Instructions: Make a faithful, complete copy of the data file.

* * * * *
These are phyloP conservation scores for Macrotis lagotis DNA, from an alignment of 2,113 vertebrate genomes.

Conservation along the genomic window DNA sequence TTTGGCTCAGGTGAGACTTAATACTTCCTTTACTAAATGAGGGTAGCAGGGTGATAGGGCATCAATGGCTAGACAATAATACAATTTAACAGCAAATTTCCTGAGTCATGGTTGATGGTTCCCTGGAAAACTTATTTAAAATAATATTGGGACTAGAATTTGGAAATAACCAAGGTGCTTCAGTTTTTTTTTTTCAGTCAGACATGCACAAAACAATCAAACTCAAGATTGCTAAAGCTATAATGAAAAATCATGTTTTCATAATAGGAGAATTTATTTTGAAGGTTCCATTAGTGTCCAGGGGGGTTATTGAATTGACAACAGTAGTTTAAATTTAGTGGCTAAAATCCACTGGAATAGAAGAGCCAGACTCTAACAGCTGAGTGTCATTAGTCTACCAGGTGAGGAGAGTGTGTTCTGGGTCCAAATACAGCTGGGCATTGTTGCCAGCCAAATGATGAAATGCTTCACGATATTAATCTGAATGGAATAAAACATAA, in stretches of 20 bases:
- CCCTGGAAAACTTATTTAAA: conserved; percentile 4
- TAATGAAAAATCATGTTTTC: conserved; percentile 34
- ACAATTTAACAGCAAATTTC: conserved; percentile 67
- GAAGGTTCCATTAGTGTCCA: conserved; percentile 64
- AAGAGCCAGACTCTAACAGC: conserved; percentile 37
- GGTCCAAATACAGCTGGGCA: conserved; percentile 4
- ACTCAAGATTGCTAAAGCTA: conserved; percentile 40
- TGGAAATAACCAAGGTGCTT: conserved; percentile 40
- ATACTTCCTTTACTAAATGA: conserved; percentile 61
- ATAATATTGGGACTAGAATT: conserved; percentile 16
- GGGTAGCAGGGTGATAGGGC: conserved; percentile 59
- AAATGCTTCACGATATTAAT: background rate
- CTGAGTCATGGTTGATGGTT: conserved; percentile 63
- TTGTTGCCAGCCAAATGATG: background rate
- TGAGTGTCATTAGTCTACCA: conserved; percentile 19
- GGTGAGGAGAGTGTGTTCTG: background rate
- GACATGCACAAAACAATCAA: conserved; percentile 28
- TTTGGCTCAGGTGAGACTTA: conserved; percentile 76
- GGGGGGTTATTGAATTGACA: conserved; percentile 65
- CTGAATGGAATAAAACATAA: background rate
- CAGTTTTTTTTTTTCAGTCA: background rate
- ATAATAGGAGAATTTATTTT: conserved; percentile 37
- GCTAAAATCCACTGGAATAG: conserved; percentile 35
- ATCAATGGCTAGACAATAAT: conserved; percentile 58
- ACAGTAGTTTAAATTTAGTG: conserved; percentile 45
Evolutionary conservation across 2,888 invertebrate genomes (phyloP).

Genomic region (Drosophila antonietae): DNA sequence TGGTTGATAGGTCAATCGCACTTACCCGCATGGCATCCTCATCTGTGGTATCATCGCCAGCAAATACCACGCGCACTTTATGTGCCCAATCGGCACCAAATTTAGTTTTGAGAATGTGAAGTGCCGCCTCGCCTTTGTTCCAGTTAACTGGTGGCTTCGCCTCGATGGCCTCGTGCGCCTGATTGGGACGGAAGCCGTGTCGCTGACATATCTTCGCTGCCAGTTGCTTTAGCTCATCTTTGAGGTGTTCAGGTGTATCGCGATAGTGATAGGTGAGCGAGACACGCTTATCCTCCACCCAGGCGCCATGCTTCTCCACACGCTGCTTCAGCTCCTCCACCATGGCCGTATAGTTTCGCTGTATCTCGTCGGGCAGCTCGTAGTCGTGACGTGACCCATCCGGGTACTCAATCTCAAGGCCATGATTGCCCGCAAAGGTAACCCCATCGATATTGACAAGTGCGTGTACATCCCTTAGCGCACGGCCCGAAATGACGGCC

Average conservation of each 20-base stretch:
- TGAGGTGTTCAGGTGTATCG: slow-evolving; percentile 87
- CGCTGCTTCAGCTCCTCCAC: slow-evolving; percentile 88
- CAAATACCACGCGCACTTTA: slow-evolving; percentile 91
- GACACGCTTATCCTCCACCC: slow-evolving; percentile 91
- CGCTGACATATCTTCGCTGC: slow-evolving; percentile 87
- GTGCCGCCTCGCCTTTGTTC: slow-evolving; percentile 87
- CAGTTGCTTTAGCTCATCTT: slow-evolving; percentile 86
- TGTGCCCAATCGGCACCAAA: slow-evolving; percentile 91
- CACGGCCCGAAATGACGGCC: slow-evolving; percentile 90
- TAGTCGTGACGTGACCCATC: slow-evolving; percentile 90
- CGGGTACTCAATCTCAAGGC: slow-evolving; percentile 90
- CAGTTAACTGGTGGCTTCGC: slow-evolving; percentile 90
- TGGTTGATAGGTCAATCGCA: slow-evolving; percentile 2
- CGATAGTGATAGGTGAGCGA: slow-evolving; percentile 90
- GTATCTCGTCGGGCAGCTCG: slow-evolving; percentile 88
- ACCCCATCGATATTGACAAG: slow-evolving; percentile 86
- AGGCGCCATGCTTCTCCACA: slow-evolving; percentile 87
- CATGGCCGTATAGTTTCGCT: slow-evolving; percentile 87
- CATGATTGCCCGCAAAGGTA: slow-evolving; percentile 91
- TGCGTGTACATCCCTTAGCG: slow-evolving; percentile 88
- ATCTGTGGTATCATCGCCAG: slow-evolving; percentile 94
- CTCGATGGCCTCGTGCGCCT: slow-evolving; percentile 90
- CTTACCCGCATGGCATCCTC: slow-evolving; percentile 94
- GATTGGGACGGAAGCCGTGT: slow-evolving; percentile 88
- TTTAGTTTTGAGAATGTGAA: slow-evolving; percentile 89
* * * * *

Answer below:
These are phyloP conservation scores for Macrotis lagotis DNA, from an alignment of 2,113 vertebrate genomes.

Conservation along the genomic window DNA sequence TTTGGCTCAGGTGAGACTTAATACTTCCTTTACTAAATGAGGGTAGCAGGGTGATAGGGCATCAATGGCTAGACAATAATACAATTTAACAGCAAATTTCCTGAGTCATGGTTGATGGTTCCCTGGAAAACTTATTTAAAATAATATTGGGACTAGAATTTGGAAATAACCAAGGTGCTTCAGTTTTTTTTTTTCAGTCAGACATGCACAAAACAATCAAACTCAAGATTGCTAAAGCTATAATGAAAAATCATGTTTTCATAATAGGAGAATTTATTTTGAAGGTTCCATTAGTGTCCAGGGGGGTTATTGAATTGACAACAGTAGTTTAAATTTAGTGGCTAAAATCCACTGGAATAGAAGAGCCAGACTCTAACAGCTGAGTGTCATTAGTCTACCAGGTGAGGAGAGTGTGTTCTGGGTCCAAATACAGCTGGGCATTGTTGCCAGCCAAATGATGAAATGCTTCACGATATTAATCTGAATGGAATAAAACATAA, in stretches of 20 bases:
- CCCTGGAAAACTTATTTAAA: conserved; percentile 4
- TAATGAAAAATCATGTTTTC: conserved; percentile 34
- ACAATTTAACAGCAAATTTC: conserved; percentile 67
- GAAGGTTCCATTAGTGTCCA: conserved; percentile 64
- AAGAGCCAGACTCTAACAGC: conserved; percentile 37
- GGTCCAAATACAGCTGGGCA: conserved; percentile 4
- ACTCAAGATTGCTAAAGCTA: conserved; percentile 40
- TGGAAATAACCAAGGTGCTT: conserved; percentile 40
- ATACTTCCTTTACTAAATGA: conserved; percentile 61
- ATAATATTGGGACTAGAATT: conserved; percentile 16
- GGGTAGCAGGGTGATAGGGC: conserved; percentile 59
- AAATGCTTCACGATATTAAT: background rate
- CTGAGTCATGGTTGATGGTT: conserved; percentile 63
- TTGTTGCCAGCCAAATGATG: background rate
- TGAGTGTCATTAGTCTACCA: conserved; percentile 19
- GGTGAGGAGAGTGTGTTCTG: background rate
- GACATGCACAAAACAATCAA: conserved; percentile 28
- TTTGGCTCAGGTGAGACTTA: conserved; percentile 76
- GGGGGGTTATTGAATTGACA: conserved; percentile 65
- CTGAATGGAATAAAACATAA: background rate
- CAGTTTTTTTTTTTCAGTCA: background rate
- ATAATAGGAGAATTTATTTT: conserved; percentile 37
- GCTAAAATCCACTGGAATAG: conserved; percentile 35
- ATCAATGGCTAGACAATAAT: conserved; percentile 58
- ACAGTAGTTTAAATTTAGTG: conserved; percentile 45
Evolutionary conservation across 2,888 invertebrate genomes (phyloP).

Genomic region (Drosophila antonietae): DNA sequence TGGTTGATAGGTCAATCGCACTTACCCGCATGGCATCCTCATCTGTGGTATCATCGCCAGCAAATACCACGCGCACTTTATGTGCCCAATCGGCACCAAATTTAGTTTTGAGAATGTGAAGTGCCGCCTCGCCTTTGTTCCAGTTAACTGGTGGCTTCGCCTCGATGGCCTCGTGCGCCTGATTGGGACGGAAGCCGTGTCGCTGACATATCTTCGCTGCCAGTTGCTTTAGCTCATCTTTGAGGTGTTCAGGTGTATCGCGATAGTGATAGGTGAGCGAGACACGCTTATCCTCCACCCAGGCGCCATGCTTCTCCACACGCTGCTTCAGCTCCTCCACCATGGCCGTATAGTTTCGCTGTATCTCGTCGGGCAGCTCGTAGTCGTGACGTGACCCATCCGGGTACTCAATCTCAAGGCCATGATTGCCCGCAAAGGTAACCCCATCGATATTGACAAGTGCGTGTACATCCCTTAGCGCACGGCCCGAAATGACGGCC

Average conservation of each 20-base stretch:
- TGAGGTGTTCAGGTGTATCG: slow-evolving; percentile 87
- CGCTGCTTCAGCTCCTCCAC: slow-evolving; percentile 88
- CAAATACCACGCGCACTTTA: slow-evolving; percentile 91
- GACACGCTTATCCTCCACCC: slow-evolving; percentile 91
- CGCTGACATATCTTCGCTGC: slow-evolving; percentile 87
- GTGCCGCCTCGCCTTTGTTC: slow-evolving; percentile 87
- CAGTTGCTTTAGCTCATCTT: slow-evolving; percentile 86
- TGTGCCCAATCGGCACCAAA: slow-evolving; percentile 91
- CACGGCCCGAAATGACGGCC: slow-evolving; percentile 90
- TAGTCGTGACGTGACCCATC: slow-evolving; percentile 90
- CGGGTACTCAATCTCAAGGC: slow-evolving; percentile 90
- CAGTTAACTGGTGGCTTCGC: slow-evolving; percentile 90
- TGGTTGATAGGTCAATCGCA: slow-evolving; percentile 2
- CGATAGTGATAGGTGAGCGA: slow-evolving; percentile 90
- GTATCTCGTCGGGCAGCTCG: slow-evolving; percentile 88
- ACCCCATCGATATTGACAAG: slow-evolving; percentile 86
- AGGCGCCATGCTTCTCCACA: slow-evolving; percentile 87
- CATGGCCGTATAGTTTCGCT: slow-evolving; percentile 87
- CATGATTGCCCGCAAAGGTA: slow-evolving; percentile 91
- TGCGTGTACATCCCTTAGCG: slow-evolving; percentile 88
- ATCTGTGGTATCATCGCCAG: slow-evolving; percentile 94
- CTCGATGGCCTCGTGCGCCT: slow-evolving; percentile 90
- CTTACCCGCATGGCATCCTC: slow-evolving; percentile 94
- GATTGGGACGGAAGCCGTGT: slow-evolving; percentile 88
- TTTAGTTTTGAGAATGTGAA: slow-evolving; percentile 89